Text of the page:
Can authorship policies help prevent scientific misconduct? What role for scientific societies?

Research output: Contribution to journalArticle

24 Citations (Scopus)

Abstract

The purpose of this article is to encourage and help inform active discussion of authorship policies among members of scientific societies. The article explains the history and rationale of the influential criteria for authorship developed by the International Committee of Medical Journal Editors, examines questions about those criteria that emerge from authorship policies adopted by several U.S. medical schools, and summarizes the arguments for replacing authorship with the contributor-guarantor model. Finally, it concludes with a plea for scientific societies to play a prominent role in the ongoing debates about authorship and the alternatives as part of their efforts to encourage ethical conduct among their members. Whether or not scientific societies develop authorship policies of their own, they shouM undertake vigorous educational efforts to keep their new members adequately informed about the importance of authorship practices in ethical scientific research and publication.

Original languageEnglish (US)
Pages (from-to)243-256
Number of pages14
JournalScience and Engineering Ethics
Volume9
Issue number2
StatePublished - Apr 2003

Fingerprint

Scientific Misconduct
Authorship
society
editor
history
school
Medical Schools
Publications
History

Keywords

  • Authorship
  • Authorship policies
  • Contributors
  • Guarantors
  • Scientific misconduct
  • Scientific societies

ASJC Scopus subject areas

  • Pathology and Forensic Medicine

Cite this

Can authorship policies help prevent scientific misconduct? What role for scientific societies? / Jones, Anne.

In: Science and Engineering Ethics, Vol. 9, No. 2, 04.2003, p. 243-256.

Research output: Contribution to journalArticle

@article{ca715a239f534a8da2e8cd534e236d69,
title = "Can authorship policies help prevent scientific misconduct? What role for scientific societies?",
abstract = "The purpose of this article is to encourage and help inform active discussion of authorship policies among members of scientific societies. The article explains the history and rationale of the influential criteria for authorship developed by the International Committee of Medical Journal Editors, examines questions about those criteria that emerge from authorship policies adopted by several U.S. medical schools, and summarizes the arguments for replacing authorship with the contributor-guarantor model. Finally, it concludes with a plea for scientific societies to play a prominent role in the ongoing debates about authorship and the alternatives as part of their efforts to encourage ethical conduct among their members. Whether or not scientific societies develop authorship policies of their own, they shouM undertake vigorous educational efforts to keep their new members adequately informed about the importance of authorship practices in ethical scientific research and publication.",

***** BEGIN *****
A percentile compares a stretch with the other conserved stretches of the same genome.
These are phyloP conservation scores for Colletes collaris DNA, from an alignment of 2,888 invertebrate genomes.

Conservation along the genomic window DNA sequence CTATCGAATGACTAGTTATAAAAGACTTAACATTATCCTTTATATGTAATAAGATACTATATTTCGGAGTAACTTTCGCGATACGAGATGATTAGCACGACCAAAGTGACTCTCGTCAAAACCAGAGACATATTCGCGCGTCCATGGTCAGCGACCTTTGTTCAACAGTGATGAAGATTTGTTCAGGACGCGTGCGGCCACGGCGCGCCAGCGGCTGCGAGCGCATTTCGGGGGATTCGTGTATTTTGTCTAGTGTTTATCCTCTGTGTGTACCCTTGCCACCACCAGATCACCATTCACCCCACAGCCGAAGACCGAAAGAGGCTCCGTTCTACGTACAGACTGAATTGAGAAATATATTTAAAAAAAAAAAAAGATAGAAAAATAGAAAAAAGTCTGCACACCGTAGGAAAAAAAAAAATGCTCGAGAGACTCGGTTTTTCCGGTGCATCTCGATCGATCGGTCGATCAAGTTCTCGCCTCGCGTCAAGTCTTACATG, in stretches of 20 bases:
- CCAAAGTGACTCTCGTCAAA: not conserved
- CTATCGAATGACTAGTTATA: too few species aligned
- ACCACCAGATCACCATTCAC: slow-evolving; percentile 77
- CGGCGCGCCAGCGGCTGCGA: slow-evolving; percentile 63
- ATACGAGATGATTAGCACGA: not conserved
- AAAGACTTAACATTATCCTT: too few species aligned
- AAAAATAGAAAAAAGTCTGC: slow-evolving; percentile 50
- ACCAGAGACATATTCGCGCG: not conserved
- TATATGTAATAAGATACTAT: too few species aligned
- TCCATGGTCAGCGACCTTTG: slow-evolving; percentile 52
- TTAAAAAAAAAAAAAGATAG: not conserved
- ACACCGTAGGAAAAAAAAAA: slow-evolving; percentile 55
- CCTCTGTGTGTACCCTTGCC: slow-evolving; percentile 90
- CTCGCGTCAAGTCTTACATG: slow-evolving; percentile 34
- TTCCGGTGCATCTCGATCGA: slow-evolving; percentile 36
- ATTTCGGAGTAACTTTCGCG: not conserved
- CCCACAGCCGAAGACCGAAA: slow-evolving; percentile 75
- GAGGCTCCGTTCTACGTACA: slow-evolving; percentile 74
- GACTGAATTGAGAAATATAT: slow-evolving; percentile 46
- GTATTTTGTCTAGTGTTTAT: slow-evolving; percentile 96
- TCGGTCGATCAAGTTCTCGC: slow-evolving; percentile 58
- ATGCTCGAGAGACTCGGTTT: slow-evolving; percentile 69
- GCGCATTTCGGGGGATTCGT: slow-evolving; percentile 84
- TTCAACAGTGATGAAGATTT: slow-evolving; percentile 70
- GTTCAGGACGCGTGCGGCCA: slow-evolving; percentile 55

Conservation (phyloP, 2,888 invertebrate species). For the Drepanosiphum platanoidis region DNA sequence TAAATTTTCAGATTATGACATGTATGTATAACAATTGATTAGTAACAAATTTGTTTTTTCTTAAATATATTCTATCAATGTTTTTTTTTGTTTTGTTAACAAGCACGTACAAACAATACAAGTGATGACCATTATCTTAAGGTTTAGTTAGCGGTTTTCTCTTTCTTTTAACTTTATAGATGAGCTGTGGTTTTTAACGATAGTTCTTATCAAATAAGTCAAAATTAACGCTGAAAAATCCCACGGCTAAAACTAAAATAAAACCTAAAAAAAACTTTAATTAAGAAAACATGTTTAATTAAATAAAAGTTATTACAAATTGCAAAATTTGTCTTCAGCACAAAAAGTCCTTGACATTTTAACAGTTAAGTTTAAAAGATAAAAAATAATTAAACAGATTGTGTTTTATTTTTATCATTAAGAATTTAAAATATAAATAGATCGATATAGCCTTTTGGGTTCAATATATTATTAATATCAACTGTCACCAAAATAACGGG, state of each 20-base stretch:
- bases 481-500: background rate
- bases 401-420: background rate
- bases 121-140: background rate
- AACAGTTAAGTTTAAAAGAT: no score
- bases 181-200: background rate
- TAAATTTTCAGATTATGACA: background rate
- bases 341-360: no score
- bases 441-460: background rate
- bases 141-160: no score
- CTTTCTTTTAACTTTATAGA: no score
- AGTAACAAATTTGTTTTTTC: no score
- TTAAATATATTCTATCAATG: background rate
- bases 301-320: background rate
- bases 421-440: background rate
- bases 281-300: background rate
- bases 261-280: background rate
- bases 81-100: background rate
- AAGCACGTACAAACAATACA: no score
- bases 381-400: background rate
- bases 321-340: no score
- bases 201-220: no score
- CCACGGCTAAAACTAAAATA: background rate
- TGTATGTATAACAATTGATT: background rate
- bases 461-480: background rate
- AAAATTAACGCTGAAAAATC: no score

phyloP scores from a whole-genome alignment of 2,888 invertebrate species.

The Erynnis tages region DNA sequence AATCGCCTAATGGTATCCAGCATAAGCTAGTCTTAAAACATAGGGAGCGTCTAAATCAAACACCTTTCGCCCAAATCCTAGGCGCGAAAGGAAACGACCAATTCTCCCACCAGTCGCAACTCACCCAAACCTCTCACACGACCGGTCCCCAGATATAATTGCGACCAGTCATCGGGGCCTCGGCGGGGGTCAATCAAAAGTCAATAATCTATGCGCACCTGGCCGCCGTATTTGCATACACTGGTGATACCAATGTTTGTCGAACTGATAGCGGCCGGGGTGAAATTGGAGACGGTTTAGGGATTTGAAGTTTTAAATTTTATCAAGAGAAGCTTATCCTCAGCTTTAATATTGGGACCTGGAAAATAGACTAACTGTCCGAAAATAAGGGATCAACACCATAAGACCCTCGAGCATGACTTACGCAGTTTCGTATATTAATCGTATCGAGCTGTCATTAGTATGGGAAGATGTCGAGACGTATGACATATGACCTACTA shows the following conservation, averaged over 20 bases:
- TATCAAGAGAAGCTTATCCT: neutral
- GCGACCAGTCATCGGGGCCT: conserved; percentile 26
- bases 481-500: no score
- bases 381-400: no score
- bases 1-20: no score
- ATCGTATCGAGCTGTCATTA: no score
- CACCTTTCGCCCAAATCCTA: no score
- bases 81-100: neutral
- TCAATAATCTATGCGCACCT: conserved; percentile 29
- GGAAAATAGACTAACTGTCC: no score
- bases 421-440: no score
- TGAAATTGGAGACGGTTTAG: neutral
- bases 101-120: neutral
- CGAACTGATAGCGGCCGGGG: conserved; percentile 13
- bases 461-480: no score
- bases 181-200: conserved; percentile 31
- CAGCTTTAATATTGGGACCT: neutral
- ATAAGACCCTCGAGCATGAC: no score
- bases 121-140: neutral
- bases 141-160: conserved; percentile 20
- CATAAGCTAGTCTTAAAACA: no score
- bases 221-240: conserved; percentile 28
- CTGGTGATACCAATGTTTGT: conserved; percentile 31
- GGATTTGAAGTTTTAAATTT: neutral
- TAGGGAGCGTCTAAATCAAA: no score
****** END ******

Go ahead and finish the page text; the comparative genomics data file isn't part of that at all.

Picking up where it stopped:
keywords = "Authorship, Authorship policies, Contributors, Guarantors, Scientific misconduct, Scientific societies",
author = "Anne Jones",
year = "2003",
month = "4",
language = "English (US)",
volume = "9",
pages = "243--256",
journal = "Science and Engineering Ethics",
issn = "1353-3452",
publisher = "Springer Netherlands",
number = "2",

}

TY - JOUR

T1 - Can authorship policies help prevent scientific misconduct? What role for scientific societies?

AU - Jones, Anne

PY - 2003/4

Y1 - 2003/4

N2 - The purpose of this article is to encourage and help inform active discussion of authorship policies among members of scientific societies. The article explains the history and rationale of the influential criteria for authorship developed by the International Committee of Medical Journal Editors, examines questions about those criteria that emerge from authorship policies adopted by several U.S. medical schools, and summarizes the arguments for replacing authorship with the contributor-guarantor model. Finally, it concludes with a plea for scientific societies to play a prominent role in the ongoing debates about authorship and the alternatives as part of their efforts to encourage ethical conduct among their members. Whether or not scientific societies develop authorship policies of their own, they shouM undertake vigorous educational efforts to keep their new members adequately informed about the importance of authorship practices in ethical scientific research and publication.

AB - The purpose of this article is to encourage and help inform active discussion of authorship policies among members of scientific societies. The article explains the history and rationale of the influential criteria for authorship developed by the International Committee of Medical Journal Editors, examines questions about those criteria that emerge from authorship policies adopted by several U.S. medical schools, and summarizes the arguments for replacing authorship with the contributor-guarantor model. Finally, it concludes with a plea for scientific societies to play a prominent role in the ongoing debates about authorship and the alternatives as part of their efforts to encourage ethical conduct among their members. Whether or not scientific societies develop authorship policies of their own, they shouM undertake vigorous educational efforts to keep their new members adequately informed about the importance of authorship practices in ethical scientific research and publication.

KW - Authorship

KW - Authorship policies

KW - Contributors

KW - Guarantors

KW - Scientific misconduct

KW - Scientific societies

UR - http://www.scopus.com/inward/record.url?scp=0038160960&partnerID=8YFLogxK

UR - http://www.scopus.com/inward/citedby.url?scp=0038160960&partnerID=8YFLogxK

M3 - Article

VL - 9

SP - 243

EP - 256

JO - Science and Engineering Ethics

JF - Science and Engineering Ethics

SN - 1353-3452

IS - 2

ER -